Set in a contemporary landscape with fantastic creatures who have forgotten and moved beyond the use of magic, Pixar’s Onward (2020) tells the story of elven brothers Ian and Barley Lightfoot. Their father, Wilden, died when Barley was very young, just before Ian’s birth. On Ian’s sixteenth birthday, their mother gives them a letter from Wilden, offering a spell that allows them twenty-four more hours with him; however, there is a mishap, and the brothers have to undergo a quest to complete the spell before time runs out. The brothers thus push “Onward” in a journey of and for faith, completing both physical and spiritual quests, and move to enlightenment, as the quest helps them not only secure their faith but find a reason that faith is vital.
Ian and Barley, like many siblings, argue and bicker. Barley had a chance, as a young boy, to see Wilden on his deathbed. Finding himself too afraid, Barley fails to go in and say goodbye, so he has determined he will never show fear again, even when fear might be a saving grace. Ian, like many teens, is awkward and lacks confidence, and he faces severe doubts as he panics that time will run out before he can have his moment with his father. Neither brother believes he lives up to the other, doubting his own worth and finding the doubts increase as the quest becomes more challenging. However, neither brother should be jealous of the other. Their love supports and strengthens them, and their faith guides them. Their belief in their absent father prepares and sustains them as they progress, and just like Hagar and her son, they are provided for when they seem lost and abandoned, for their voices crying out are heard and answered. Much like the child in that selection from Genesis, Ian, Barley, and their mother are all protected. The desert supports, rather than isolates, and the film’s end, with Ian now using his magic to support his family, has the young wizard helping them find new life, launching a new nation.
In that desert, Ian finds his confidence, his voice, and his faith. In order to cast spells, Ian must believe, but he struggles in finding and expressing that faith--in himself or in a greater power. As a teen, Ian is self-conscious and fears expressing his faith will expose him to others, leaving him bare to potential further ridicule. Having declared himself courageous at all times, the headstrong Barley is so anxious to prove himself and find a quest that he actually has pushed himself to the margins. Like Jeremiah, the brothers both are mocked and made “a laughingstock all day long.” The pair of brothers are rescued from deep waters (both metaphoric and fantastical) through their faith in magic, each other, and the guidance and power of the father. They do not sink or become subsumed; they are saved through belief. In one of the film’s most dramatic moments, Ian must cast a spell which allows him to craft a bridge under his feet. In order for the spell to begin and for the magic to take hold, he must step out over an abyss. Ian’s hesitation is natural; like Peter stepping out of the boat, he has every logical reason running through his brain that he is stepping to his own demise, but there is one reason left that saves him--his faith in a higher power.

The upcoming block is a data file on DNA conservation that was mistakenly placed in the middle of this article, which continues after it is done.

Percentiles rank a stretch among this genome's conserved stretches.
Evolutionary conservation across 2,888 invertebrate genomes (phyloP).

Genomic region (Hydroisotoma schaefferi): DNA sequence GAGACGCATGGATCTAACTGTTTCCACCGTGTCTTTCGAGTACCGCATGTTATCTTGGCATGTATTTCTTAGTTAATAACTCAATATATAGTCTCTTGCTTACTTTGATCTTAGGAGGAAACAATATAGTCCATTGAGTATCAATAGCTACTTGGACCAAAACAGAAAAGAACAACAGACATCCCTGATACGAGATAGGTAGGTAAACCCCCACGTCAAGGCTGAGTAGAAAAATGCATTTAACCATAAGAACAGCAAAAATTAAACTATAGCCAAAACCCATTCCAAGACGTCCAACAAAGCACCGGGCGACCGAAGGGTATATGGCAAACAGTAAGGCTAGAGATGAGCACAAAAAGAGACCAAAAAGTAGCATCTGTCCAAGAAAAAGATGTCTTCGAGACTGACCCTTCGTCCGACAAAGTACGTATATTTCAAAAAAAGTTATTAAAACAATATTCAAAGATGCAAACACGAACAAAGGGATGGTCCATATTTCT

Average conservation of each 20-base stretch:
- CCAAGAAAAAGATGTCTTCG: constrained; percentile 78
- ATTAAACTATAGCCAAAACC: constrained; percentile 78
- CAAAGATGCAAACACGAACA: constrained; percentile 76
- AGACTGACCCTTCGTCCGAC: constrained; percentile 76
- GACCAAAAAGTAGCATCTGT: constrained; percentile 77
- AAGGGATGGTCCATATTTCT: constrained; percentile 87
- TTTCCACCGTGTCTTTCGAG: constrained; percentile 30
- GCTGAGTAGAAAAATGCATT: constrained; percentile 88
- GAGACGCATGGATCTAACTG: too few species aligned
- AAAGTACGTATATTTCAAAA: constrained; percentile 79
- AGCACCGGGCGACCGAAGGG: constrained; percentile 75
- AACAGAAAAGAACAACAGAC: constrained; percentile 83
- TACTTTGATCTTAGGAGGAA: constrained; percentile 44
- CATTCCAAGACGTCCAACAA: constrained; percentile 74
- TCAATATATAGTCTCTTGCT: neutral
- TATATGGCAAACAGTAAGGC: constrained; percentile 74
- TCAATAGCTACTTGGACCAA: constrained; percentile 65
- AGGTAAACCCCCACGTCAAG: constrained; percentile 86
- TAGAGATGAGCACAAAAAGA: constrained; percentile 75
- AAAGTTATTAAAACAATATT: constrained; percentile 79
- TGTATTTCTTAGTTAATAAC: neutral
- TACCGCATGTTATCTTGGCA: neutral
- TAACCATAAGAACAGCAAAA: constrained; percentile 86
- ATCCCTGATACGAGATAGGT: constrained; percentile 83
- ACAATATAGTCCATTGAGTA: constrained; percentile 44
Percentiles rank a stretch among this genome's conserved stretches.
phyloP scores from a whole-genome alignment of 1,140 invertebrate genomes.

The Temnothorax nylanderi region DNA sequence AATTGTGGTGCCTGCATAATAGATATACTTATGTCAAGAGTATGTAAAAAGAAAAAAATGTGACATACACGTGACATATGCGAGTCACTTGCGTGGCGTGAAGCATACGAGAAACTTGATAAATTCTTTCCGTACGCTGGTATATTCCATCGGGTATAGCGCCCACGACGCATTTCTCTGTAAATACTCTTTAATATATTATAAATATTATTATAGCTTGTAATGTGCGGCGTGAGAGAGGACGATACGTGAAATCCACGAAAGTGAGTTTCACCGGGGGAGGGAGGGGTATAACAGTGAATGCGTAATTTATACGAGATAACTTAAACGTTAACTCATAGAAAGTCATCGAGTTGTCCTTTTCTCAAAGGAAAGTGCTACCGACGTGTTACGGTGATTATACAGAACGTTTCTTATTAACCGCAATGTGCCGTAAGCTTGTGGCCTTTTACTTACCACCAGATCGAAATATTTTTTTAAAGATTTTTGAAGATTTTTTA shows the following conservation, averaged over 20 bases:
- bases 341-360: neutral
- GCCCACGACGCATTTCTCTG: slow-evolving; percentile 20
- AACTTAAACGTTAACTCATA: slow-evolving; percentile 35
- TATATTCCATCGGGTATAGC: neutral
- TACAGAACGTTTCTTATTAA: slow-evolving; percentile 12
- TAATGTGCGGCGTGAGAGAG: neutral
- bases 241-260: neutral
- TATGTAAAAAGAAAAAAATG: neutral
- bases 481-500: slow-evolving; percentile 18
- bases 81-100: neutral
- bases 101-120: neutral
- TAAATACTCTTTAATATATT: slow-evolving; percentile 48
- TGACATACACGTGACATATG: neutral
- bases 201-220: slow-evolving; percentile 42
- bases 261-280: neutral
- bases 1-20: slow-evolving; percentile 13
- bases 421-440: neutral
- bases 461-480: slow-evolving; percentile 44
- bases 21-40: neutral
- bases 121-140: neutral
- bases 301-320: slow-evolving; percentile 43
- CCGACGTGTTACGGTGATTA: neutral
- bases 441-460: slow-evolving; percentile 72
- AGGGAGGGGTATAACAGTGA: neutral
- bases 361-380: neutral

As a faithful servant, believing in that which he initially viewed skeptically, Ian has new-found faith and a new way of seeing the world. This faith, which provides and empowers the siblings’ salvation, reshapes their entire world, giving them newfound appreciation and understanding. Ian gains closure, realizing that he was not absent a father after all; Ian realizes that Barley has always served as his surrogate father. As the film concludes, the adventures are only beginning, for Ian is now master of his faith and the magic within, and the brothers inhabit a world that is newly charged and, just as they are, reborn.
Onward reveals that the body may die, but the soul is not killed. The Lightfoots find power in faith and salvation in sacrifice. Ian’s one true goal in completing the quest was to spend time with his father; he sacrifices his time so that Barley may have it, but in turn finds true happiness and life.
As he realizes these deeper truths and possibilities for his own life and for the world he now can lead, he also realizes he must share and proclaim what he believes to others. What he learns in the dark, he tells in the light, for all to see and to share. What he hears whispered, he proclaims from the rooftops for all to know. What seems to be covered, including the sight of his true father and the extent of his own faith-based life-saving/changing powers, will be and is revealed. Ian, Barley, and all of us come to realize the quest is truly an internal one, finding our faith and finding how to tap into our own salvation.
Hugh H. Davis is Director of Albemarle Regional Library and a lay reader at St. Thomas' Episcopal Church (Ahoskie) and St. Mark's (Roxobel). His interests range from Shakespeare and Milton to the Muppets and Doctor Who. He can be contacted at email@example.com.